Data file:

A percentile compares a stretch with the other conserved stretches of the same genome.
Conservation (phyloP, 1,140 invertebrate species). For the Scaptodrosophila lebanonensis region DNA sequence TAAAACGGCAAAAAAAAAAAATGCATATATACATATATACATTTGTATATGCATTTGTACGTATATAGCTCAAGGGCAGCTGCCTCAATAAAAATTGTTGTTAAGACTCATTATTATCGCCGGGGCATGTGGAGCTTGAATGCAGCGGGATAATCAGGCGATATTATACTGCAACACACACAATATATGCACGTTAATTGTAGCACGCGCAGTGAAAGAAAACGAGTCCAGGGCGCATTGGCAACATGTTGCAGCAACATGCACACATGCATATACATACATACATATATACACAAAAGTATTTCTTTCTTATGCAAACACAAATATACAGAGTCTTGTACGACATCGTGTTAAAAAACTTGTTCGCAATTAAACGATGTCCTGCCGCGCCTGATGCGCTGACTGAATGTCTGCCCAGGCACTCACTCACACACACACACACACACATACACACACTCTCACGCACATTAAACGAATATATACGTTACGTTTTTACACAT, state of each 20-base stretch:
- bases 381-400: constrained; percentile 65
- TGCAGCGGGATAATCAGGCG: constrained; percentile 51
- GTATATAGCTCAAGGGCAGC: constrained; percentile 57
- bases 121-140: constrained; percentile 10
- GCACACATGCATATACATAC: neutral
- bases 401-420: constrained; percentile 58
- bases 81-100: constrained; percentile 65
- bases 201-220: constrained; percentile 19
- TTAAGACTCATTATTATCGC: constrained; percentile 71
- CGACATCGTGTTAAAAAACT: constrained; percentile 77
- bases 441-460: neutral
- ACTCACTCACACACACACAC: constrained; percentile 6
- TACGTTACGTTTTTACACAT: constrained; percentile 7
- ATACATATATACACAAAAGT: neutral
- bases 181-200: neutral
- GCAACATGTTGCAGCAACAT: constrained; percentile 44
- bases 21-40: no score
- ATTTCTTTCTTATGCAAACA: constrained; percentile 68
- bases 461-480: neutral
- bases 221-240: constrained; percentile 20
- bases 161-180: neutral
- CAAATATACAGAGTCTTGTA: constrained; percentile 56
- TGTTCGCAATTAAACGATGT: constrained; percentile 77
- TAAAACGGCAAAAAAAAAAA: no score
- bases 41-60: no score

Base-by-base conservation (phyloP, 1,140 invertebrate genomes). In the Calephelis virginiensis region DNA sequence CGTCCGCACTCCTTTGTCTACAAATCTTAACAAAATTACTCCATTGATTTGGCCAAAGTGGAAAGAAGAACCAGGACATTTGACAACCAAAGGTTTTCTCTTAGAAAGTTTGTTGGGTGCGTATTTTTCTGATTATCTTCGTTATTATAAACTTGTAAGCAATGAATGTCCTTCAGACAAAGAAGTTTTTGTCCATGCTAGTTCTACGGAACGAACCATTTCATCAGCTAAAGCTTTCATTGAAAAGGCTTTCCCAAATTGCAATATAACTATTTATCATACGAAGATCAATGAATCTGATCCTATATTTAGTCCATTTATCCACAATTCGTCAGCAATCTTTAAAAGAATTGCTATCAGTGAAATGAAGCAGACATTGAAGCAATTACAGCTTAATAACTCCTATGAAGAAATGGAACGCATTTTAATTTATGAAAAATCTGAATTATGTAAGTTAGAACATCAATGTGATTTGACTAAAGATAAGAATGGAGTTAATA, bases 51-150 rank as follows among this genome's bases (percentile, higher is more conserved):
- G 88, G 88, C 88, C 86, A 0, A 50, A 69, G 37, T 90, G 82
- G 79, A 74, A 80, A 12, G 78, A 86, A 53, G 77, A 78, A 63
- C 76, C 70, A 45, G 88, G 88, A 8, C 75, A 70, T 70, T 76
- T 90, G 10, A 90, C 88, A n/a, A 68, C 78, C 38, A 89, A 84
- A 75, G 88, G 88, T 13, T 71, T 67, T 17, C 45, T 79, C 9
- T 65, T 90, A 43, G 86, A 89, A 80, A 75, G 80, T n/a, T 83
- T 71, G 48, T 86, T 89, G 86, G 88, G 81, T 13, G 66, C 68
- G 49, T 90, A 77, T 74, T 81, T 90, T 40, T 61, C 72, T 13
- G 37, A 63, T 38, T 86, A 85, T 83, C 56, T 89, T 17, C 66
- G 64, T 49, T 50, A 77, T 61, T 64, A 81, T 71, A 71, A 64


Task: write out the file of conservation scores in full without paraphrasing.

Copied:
A percentile compares a stretch with the other conserved stretches of the same genome.
Conservation (phyloP, 1,140 invertebrate species). For the Scaptodrosophila lebanonensis region DNA sequence TAAAACGGCAAAAAAAAAAAATGCATATATACATATATACATTTGTATATGCATTTGTACGTATATAGCTCAAGGGCAGCTGCCTCAATAAAAATTGTTGTTAAGACTCATTATTATCGCCGGGGCATGTGGAGCTTGAATGCAGCGGGATAATCAGGCGATATTATACTGCAACACACACAATATATGCACGTTAATTGTAGCACGCGCAGTGAAAGAAAACGAGTCCAGGGCGCATTGGCAACATGTTGCAGCAACATGCACACATGCATATACATACATACATATATACACAAAAGTATTTCTTTCTTATGCAAACACAAATATACAGAGTCTTGTACGACATCGTGTTAAAAAACTTGTTCGCAATTAAACGATGTCCTGCCGCGCCTGATGCGCTGACTGAATGTCTGCCCAGGCACTCACTCACACACACACACACACACATACACACACTCTCACGCACATTAAACGAATATATACGTTACGTTTTTACACAT, state of each 20-base stretch:
- bases 381-400: constrained; percentile 65
- TGCAGCGGGATAATCAGGCG: constrained; percentile 51
- GTATATAGCTCAAGGGCAGC: constrained; percentile 57
- bases 121-140: constrained; percentile 10
- GCACACATGCATATACATAC: neutral
- bases 401-420: constrained; percentile 58
- bases 81-100: constrained; percentile 65
- bases 201-220: constrained; percentile 19
- TTAAGACTCATTATTATCGC: constrained; percentile 71
- CGACATCGTGTTAAAAAACT: constrained; percentile 77
- bases 441-460: neutral
- ACTCACTCACACACACACAC: constrained; percentile 6
- TACGTTACGTTTTTACACAT: constrained; percentile 7
- ATACATATATACACAAAAGT: neutral
- bases 181-200: neutral
- GCAACATGTTGCAGCAACAT: constrained; percentile 44
- bases 21-40: no score
- ATTTCTTTCTTATGCAAACA: constrained; percentile 68
- bases 461-480: neutral
- bases 221-240: constrained; percentile 20
- bases 161-180: neutral
- CAAATATACAGAGTCTTGTA: constrained; percentile 56
- TGTTCGCAATTAAACGATGT: constrained; percentile 77
- TAAAACGGCAAAAAAAAAAA: no score
- bases 41-60: no score

Base-by-base conservation (phyloP, 1,140 invertebrate genomes). In the Calephelis virginiensis region DNA sequence CGTCCGCACTCCTTTGTCTACAAATCTTAACAAAATTACTCCATTGATTTGGCCAAAGTGGAAAGAAGAACCAGGACATTTGACAACCAAAGGTTTTCTCTTAGAAAGTTTGTTGGGTGCGTATTTTTCTGATTATCTTCGTTATTATAAACTTGTAAGCAATGAATGTCCTTCAGACAAAGAAGTTTTTGTCCATGCTAGTTCTACGGAACGAACCATTTCATCAGCTAAAGCTTTCATTGAAAAGGCTTTCCCAAATTGCAATATAACTATTTATCATACGAAGATCAATGAATCTGATCCTATATTTAGTCCATTTATCCACAATTCGTCAGCAATCTTTAAAAGAATTGCTATCAGTGAAATGAAGCAGACATTGAAGCAATTACAGCTTAATAACTCCTATGAAGAAATGGAACGCATTTTAATTTATGAAAAATCTGAATTATGTAAGTTAGAACATCAATGTGATTTGACTAAAGATAAGAATGGAGTTAATA, bases 51-150 rank as follows among this genome's bases (percentile, higher is more conserved):
- G 88, G 88, C 88, C 86, A 0, A 50, A 69, G 37, T 90, G 82
- G 79, A 74, A 80, A 12, G 78, A 86, A 53, G 77, A 78, A 63
- C 76, C 70, A 45, G 88, G 88, A 8, C 75, A 70, T 70, T 76
- T 90, G 10, A 90, C 88, A n/a, A 68, C 78, C 38, A 89, A 84
- A 75, G 88, G 88, T 13, T 71, T 67, T 17, C 45, T 79, C 9
- T 65, T 90, A 43, G 86, A 89, A 80, A 75, G 80, T n/a, T 83
- T 71, G 48, T 86, T 89, G 86, G 88, G 81, T 13, G 66, C 68
- G 49, T 90, A 77, T 74, T 81, T 90, T 40, T 61, C 72, T 13
- G 37, A 63, T 38, T 86, A 85, T 83, C 56, T 89, T 17, C 66
- G 64, T 49, T 50, A 77, T 61, T 64, A 81, T 71, A 71, A 64